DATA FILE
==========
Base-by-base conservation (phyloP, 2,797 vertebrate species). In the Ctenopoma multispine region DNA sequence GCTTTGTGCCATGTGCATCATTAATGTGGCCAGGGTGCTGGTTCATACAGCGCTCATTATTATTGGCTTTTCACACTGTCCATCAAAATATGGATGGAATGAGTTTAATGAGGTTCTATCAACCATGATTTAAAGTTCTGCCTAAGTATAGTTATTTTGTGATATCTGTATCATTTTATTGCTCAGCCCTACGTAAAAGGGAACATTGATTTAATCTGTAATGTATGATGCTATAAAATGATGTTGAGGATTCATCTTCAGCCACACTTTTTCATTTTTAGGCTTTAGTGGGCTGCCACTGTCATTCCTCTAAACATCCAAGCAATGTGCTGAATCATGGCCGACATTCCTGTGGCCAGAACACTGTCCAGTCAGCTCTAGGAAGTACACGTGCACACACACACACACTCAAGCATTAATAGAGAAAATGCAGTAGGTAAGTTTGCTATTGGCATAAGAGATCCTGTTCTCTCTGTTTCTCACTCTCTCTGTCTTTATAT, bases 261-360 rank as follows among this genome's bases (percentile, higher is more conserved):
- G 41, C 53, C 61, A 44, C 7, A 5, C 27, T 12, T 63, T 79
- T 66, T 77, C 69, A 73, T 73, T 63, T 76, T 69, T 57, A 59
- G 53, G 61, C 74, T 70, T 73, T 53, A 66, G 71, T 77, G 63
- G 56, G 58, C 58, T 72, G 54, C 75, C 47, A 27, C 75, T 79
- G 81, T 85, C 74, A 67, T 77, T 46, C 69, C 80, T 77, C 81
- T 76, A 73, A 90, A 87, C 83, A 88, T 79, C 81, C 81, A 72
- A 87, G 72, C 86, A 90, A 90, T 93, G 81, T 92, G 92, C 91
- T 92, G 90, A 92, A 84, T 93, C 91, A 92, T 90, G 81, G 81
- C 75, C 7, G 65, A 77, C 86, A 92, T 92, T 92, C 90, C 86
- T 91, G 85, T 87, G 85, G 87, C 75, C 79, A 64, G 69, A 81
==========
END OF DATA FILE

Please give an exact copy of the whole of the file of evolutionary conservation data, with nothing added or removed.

Base-by-base conservation (phyloP, 2,797 vertebrate species). In the Ctenopoma multispine region DNA sequence GCTTTGTGCCATGTGCATCATTAATGTGGCCAGGGTGCTGGTTCATACAGCGCTCATTATTATTGGCTTTTCACACTGTCCATCAAAATATGGATGGAATGAGTTTAATGAGGTTCTATCAACCATGATTTAAAGTTCTGCCTAAGTATAGTTATTTTGTGATATCTGTATCATTTTATTGCTCAGCCCTACGTAAAAGGGAACATTGATTTAATCTGTAATGTATGATGCTATAAAATGATGTTGAGGATTCATCTTCAGCCACACTTTTTCATTTTTAGGCTTTAGTGGGCTGCCACTGTCATTCCTCTAAACATCCAAGCAATGTGCTGAATCATGGCCGACATTCCTGTGGCCAGAACACTGTCCAGTCAGCTCTAGGAAGTACACGTGCACACACACACACACTCAAGCATTAATAGAGAAAATGCAGTAGGTAAGTTTGCTATTGGCATAAGAGATCCTGTTCTCTCTGTTTCTCACTCTCTCTGTCTTTATAT, bases 261-360 rank as follows among this genome's bases (percentile, higher is more conserved):
- G 41, C 53, C 61, A 44, C 7, A 5, C 27, T 12, T 63, T 79
- T 66, T 77, C 69, A 73, T 73, T 63, T 76, T 69, T 57, A 59
- G 53, G 61, C 74, T 70, T 73, T 53, A 66, G 71, T 77, G 63
- G 56, G 58, C 58, T 72, G 54, C 75, C 47, A 27, C 75, T 79
- G 81, T 85, C 74, A 67, T 77, T 46, C 69, C 80, T 77, C 81
- T 76, A 73, A 90, A 87, C 83, A 88, T 79, C 81, C 81, A 72
- A 87, G 72, C 86, A 90, A 90, T 93, G 81, T 92, G 92, C 91
- T 92, G 90, A 92, A 84, T 93, C 91, A 92, T 90, G 81, G 81
- C 75, C 7, G 65, A 77, C 86, A 92, T 92, T 92, C 90, C 86
- T 91, G 85, T 87, G 85, G 87, C 75, C 79, A 64, G 69, A 81